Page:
“We agree with those who say that we should stop burning money,” said Andre when asked about a price war with Gopay’s e-wallet competitors through cashback offerings, adding that customer incentives would be gradually phased out to ensure the company’s profitability.
‘Expanding and growing’
Separately, hotel booking and management platform RedDoorz may also turn to the capital market as an alternative to raise funds to finance the company’s future business expansion.
RedDoorz Indonesia country head Mohit Gandas said recently that the Singapore-based tech-travel start-up was focusing on growing its business so that it would be ready to launch its IPO in 2022 or 2023.
“We can’t share more details right now on the IPO because we’re still focusing on expanding and growing our business in Indonesia and other countries in Southeast Asia,” Gandas said.
RedDoorz planned to increase the number of properties it managed from 1,200 to 1,500 by the end of this year.
It also planned to triple its number of properties to between 4,500 and 5,000 across Southeast Asia next year, of which about 70 to 80 per cent would be in Indonesia, said country marketing director Sandy Maulana.
In light of the burgeoning tech industry, economists and market analysts have called for more profit-and-loss-oriented business practices by technology companies around the world rather than that they focus on GMV, which has long been an indicator for start-up valuations.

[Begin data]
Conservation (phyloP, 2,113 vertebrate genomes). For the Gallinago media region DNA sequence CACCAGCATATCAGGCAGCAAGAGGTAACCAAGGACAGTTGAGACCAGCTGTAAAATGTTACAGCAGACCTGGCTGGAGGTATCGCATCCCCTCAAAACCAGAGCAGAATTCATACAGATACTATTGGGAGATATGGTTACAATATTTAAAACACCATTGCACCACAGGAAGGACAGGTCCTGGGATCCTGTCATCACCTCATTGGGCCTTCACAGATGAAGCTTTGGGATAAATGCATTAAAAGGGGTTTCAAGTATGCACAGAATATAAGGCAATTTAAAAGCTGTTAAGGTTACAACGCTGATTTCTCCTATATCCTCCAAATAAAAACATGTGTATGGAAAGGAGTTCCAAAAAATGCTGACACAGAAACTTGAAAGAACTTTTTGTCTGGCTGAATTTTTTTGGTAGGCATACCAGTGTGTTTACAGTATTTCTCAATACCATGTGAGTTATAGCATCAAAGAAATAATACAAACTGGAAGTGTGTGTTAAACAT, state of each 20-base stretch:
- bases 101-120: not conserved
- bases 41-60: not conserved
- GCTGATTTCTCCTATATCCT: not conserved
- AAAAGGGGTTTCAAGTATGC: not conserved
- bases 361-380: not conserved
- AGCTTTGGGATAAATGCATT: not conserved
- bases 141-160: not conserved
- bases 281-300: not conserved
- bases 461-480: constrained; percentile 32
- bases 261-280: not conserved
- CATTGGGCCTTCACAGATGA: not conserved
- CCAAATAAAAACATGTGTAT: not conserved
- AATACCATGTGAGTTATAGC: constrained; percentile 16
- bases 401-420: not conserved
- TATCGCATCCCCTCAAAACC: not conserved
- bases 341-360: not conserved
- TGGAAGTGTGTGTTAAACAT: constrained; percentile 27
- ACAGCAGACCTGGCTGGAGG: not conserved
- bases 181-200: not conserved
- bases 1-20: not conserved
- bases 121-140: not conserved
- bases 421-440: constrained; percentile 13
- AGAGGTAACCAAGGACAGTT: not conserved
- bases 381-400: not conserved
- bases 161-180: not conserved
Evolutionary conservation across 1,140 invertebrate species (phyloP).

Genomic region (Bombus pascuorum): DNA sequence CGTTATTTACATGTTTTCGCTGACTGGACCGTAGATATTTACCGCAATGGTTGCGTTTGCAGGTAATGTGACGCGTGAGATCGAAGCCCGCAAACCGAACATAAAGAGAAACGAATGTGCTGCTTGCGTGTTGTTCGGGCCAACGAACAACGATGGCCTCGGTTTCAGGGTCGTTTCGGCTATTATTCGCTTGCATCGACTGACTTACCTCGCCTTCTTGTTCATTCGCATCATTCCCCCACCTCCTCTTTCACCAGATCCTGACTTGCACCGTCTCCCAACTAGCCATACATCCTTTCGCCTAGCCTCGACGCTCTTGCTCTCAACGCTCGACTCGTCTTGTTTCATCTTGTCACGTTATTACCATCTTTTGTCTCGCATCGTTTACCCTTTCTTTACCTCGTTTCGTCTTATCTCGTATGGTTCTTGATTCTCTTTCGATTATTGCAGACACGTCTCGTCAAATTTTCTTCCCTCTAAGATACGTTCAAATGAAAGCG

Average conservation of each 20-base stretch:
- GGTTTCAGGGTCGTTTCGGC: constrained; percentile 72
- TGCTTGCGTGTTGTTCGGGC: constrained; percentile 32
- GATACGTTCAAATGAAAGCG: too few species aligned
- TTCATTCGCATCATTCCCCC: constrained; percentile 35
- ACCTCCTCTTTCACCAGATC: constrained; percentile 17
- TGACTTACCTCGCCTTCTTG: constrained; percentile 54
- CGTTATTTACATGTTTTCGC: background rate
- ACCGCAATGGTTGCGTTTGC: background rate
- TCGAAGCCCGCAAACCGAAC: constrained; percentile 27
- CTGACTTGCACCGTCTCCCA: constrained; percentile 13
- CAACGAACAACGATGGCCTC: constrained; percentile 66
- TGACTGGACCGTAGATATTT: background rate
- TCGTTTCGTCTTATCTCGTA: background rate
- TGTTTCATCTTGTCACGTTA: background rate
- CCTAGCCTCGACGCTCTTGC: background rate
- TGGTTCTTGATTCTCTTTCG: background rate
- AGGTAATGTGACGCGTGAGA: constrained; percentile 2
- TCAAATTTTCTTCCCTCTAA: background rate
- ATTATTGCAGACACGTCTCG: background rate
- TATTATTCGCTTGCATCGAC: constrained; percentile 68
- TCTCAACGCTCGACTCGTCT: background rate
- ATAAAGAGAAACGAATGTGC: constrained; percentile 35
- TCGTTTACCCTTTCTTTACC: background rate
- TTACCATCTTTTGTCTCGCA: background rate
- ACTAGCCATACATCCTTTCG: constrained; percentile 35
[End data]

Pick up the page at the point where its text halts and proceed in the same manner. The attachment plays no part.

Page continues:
GMV measures total sales volume transactions through digital platforms, which most of the time act as mediators for transactions rather than as direct sellers.
Meanwhile, revenue comes from the income of doing business as the mediator, through fees or advertising.
“I don’t believe in GMV because if someday there is a global recession, that source of financing will decline.
So if the business model continues to burn money, of course the model will have a limit,” renowned Indonesian economist Chatib Basri said.
“If they rely only on raising funds, someday when there is a sudden shock in which funding is stuck, they will no longer be able to burn money and the impact will be systemic,” said Chatib, a former finance minister with academic experience at Harvard University and the Australian National University, in a discussion organised by Tokopedia.
BNI Sekuritas’ head of equity research, Kim Kwie Sjamsudin, told the Jakarta Post that investors would be interested in the tech IPOs as they seek new sectors with relatively high growth.
“It will, however, boil down to valuation at the end,” said Kim, adding that valuations would rise should the companies’ have high growth potential.
Contacted separately, Sucorinvest Asset Management director Jemmy Paul said investors appetites would depend on the companies’ business models and valuations, adding that start-ups must first become profit-oriented and have certain sources of income to go public.
“The first thing we should consider is whether the valuation makes sense, particularly with the start-ups’ losses [caused by high promotional expenditures and discounts] and the second thing is how big their prospects would be in the future in terms of the source of income,” Jemmy told the Post.
THE JAKARTA POST/ASIA NEWS NETWORK